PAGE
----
Among the items on display are traditional Turkmen costumes, large woollen sacks, coin purses with a goose foot motif, saddle bags, children's vests and the traditional 'terlik' or skullcaps. Alibey Kudar never tires of regaling every arriving guest with explanations of how the evil eye amulet in the shape of a crescent moon is made from one of the back teeth, called a 'calak', in the lower jaw of a male wild boar; how the first hair cut from a child's head is traditionally saved; and how the goose foot motif is found on the tombstones of the Oghuz Turks. At the museum you may see belts decorated with seashells that the Turkmens collected from the Red Sea on their migration, the evil eye amulets made from harmal seeds, almonds, figs and cloves, pine cones from the Kaz Dag/ firs, and the braids worn like a wig by young girls with short hair. One of the intriguing items in the museum is the frame of a Turkmen tent. These tents, which were used until the 1950s, were generally made of juniper wood although the one in the museum is of poplar. This tent, few examples of which are left today since they were discarded earlier, was made by the last master, Ali Tuzla, in the village of Haciaslanlar in Edremit. The birds in the museum logo derive from the name of the village, while the goose foot motif symbolizes the continuation of the Oghuz Turks, the closed door life in the mountains, and the heart love, friendship and peace. Everyone remembers the legend of the 'Sankiz' or 'Blonde Maiden', the beautiful blond-haired gooseherd. A victim of malicious slander and the evil eye, Sankiz was abandoned by her father on the mountain and grew up there among the local people. If you're lucky, you'll hear her story as well as told by Alibey Kudar.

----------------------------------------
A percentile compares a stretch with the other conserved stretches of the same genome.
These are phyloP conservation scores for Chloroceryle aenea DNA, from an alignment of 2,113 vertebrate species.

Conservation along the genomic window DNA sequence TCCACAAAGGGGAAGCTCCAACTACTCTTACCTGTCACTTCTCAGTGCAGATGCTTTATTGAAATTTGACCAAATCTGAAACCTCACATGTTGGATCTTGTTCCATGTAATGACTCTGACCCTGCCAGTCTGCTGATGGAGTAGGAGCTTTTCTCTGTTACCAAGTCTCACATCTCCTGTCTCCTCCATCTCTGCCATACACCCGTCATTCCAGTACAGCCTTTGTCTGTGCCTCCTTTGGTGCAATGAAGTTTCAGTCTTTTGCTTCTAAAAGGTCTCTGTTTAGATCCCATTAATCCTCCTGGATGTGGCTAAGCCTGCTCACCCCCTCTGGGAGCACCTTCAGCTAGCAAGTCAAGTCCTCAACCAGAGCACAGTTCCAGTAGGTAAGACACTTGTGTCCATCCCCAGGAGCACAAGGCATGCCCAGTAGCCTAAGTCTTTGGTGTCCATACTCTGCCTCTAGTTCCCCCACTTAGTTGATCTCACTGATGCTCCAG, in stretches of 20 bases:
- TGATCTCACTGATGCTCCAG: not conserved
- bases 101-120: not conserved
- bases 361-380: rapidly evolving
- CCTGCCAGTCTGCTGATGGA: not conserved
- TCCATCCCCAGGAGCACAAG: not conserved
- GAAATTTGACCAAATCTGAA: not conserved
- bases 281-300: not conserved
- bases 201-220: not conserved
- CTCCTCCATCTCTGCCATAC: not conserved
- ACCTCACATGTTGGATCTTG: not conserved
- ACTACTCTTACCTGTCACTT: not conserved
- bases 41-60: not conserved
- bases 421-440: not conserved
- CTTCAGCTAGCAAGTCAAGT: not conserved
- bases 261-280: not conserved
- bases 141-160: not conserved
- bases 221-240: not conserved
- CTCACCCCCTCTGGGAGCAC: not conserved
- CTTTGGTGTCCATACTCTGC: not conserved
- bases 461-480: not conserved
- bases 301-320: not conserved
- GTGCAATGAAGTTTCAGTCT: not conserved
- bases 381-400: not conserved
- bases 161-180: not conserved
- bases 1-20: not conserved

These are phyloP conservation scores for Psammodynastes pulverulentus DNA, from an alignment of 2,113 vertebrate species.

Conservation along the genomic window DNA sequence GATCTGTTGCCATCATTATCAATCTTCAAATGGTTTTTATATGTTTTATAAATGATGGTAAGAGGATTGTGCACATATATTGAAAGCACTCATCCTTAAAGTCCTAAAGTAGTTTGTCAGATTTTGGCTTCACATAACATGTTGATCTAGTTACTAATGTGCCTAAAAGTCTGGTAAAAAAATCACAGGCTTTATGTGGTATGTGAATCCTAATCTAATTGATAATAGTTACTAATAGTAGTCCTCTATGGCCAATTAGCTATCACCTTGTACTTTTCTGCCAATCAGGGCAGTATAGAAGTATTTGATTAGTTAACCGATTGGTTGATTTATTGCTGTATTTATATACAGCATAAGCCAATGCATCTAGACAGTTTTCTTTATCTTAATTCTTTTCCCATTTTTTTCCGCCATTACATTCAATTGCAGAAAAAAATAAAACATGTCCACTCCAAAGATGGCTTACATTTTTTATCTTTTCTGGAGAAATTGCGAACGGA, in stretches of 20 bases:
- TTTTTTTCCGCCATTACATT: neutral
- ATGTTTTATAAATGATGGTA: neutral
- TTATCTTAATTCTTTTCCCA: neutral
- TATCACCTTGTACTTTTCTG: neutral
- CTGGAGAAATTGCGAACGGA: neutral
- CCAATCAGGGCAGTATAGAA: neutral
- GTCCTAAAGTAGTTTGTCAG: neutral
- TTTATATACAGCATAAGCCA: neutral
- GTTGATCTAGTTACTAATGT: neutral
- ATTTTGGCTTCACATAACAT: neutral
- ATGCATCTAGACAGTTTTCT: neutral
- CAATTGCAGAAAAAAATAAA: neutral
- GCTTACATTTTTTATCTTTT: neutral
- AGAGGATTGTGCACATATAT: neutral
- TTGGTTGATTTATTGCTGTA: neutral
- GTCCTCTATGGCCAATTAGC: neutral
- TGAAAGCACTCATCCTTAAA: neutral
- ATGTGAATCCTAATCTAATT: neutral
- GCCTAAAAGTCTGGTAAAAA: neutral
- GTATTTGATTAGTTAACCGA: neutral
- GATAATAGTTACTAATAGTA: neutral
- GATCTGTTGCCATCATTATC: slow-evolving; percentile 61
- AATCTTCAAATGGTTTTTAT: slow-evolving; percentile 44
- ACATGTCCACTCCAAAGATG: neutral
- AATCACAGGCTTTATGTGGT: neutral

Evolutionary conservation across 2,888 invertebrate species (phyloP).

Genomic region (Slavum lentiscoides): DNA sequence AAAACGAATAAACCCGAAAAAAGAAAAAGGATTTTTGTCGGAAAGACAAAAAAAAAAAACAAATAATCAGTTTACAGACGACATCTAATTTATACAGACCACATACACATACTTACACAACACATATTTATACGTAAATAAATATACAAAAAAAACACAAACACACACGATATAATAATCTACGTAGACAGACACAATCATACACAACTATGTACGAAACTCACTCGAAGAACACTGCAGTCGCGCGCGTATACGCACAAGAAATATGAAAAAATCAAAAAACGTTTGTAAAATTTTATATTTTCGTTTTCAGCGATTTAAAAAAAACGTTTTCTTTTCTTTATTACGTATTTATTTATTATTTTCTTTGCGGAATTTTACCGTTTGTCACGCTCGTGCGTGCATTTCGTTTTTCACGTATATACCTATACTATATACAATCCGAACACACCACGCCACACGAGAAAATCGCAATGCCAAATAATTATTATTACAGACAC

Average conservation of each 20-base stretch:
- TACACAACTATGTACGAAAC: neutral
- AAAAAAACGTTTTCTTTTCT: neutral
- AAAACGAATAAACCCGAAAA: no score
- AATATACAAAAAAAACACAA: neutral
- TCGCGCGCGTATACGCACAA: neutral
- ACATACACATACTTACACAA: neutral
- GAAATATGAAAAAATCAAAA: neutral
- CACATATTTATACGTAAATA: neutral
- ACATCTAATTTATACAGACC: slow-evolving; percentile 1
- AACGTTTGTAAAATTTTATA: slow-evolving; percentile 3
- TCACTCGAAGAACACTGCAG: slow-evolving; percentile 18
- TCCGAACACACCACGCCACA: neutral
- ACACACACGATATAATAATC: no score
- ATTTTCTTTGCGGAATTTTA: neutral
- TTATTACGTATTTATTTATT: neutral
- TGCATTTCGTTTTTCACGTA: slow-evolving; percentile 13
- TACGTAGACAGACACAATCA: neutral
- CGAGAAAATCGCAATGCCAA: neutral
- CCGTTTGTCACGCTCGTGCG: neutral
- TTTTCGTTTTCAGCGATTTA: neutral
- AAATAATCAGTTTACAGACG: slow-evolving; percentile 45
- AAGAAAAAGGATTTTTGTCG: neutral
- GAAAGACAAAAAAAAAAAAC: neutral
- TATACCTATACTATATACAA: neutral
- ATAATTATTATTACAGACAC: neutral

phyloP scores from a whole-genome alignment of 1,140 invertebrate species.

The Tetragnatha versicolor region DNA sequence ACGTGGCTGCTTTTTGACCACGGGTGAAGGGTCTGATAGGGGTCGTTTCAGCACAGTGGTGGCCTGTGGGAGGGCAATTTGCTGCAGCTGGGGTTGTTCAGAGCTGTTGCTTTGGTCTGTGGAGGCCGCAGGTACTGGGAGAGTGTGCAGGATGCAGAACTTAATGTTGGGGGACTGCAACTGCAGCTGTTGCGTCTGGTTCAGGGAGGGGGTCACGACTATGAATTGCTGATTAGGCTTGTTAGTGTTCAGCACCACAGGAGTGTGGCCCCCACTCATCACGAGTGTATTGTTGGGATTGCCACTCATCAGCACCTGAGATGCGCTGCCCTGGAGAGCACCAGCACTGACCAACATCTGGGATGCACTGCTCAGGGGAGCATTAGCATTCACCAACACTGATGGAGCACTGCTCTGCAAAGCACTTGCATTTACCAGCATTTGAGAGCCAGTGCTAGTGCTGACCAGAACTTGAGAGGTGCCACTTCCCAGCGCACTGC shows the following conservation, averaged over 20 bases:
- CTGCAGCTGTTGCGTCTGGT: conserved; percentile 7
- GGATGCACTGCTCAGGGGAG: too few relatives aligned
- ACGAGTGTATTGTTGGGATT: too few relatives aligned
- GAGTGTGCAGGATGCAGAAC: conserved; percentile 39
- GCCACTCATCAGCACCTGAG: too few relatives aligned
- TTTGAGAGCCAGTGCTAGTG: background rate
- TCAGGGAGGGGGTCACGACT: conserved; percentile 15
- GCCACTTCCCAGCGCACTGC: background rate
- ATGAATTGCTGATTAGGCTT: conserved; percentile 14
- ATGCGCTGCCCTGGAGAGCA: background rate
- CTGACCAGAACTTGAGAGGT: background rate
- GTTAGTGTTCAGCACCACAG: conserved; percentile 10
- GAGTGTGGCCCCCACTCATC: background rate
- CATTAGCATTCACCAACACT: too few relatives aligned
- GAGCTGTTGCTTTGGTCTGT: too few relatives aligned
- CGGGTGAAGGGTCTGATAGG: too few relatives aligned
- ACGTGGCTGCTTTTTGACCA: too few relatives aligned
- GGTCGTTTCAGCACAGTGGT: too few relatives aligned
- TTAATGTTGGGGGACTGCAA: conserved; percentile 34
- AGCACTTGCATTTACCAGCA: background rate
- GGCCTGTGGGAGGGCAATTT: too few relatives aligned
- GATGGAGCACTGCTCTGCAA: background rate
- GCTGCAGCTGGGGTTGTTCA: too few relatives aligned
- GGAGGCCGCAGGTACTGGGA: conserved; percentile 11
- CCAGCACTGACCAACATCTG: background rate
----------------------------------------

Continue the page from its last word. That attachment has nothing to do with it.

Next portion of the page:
LIKE AN HERBALIST'S SHOP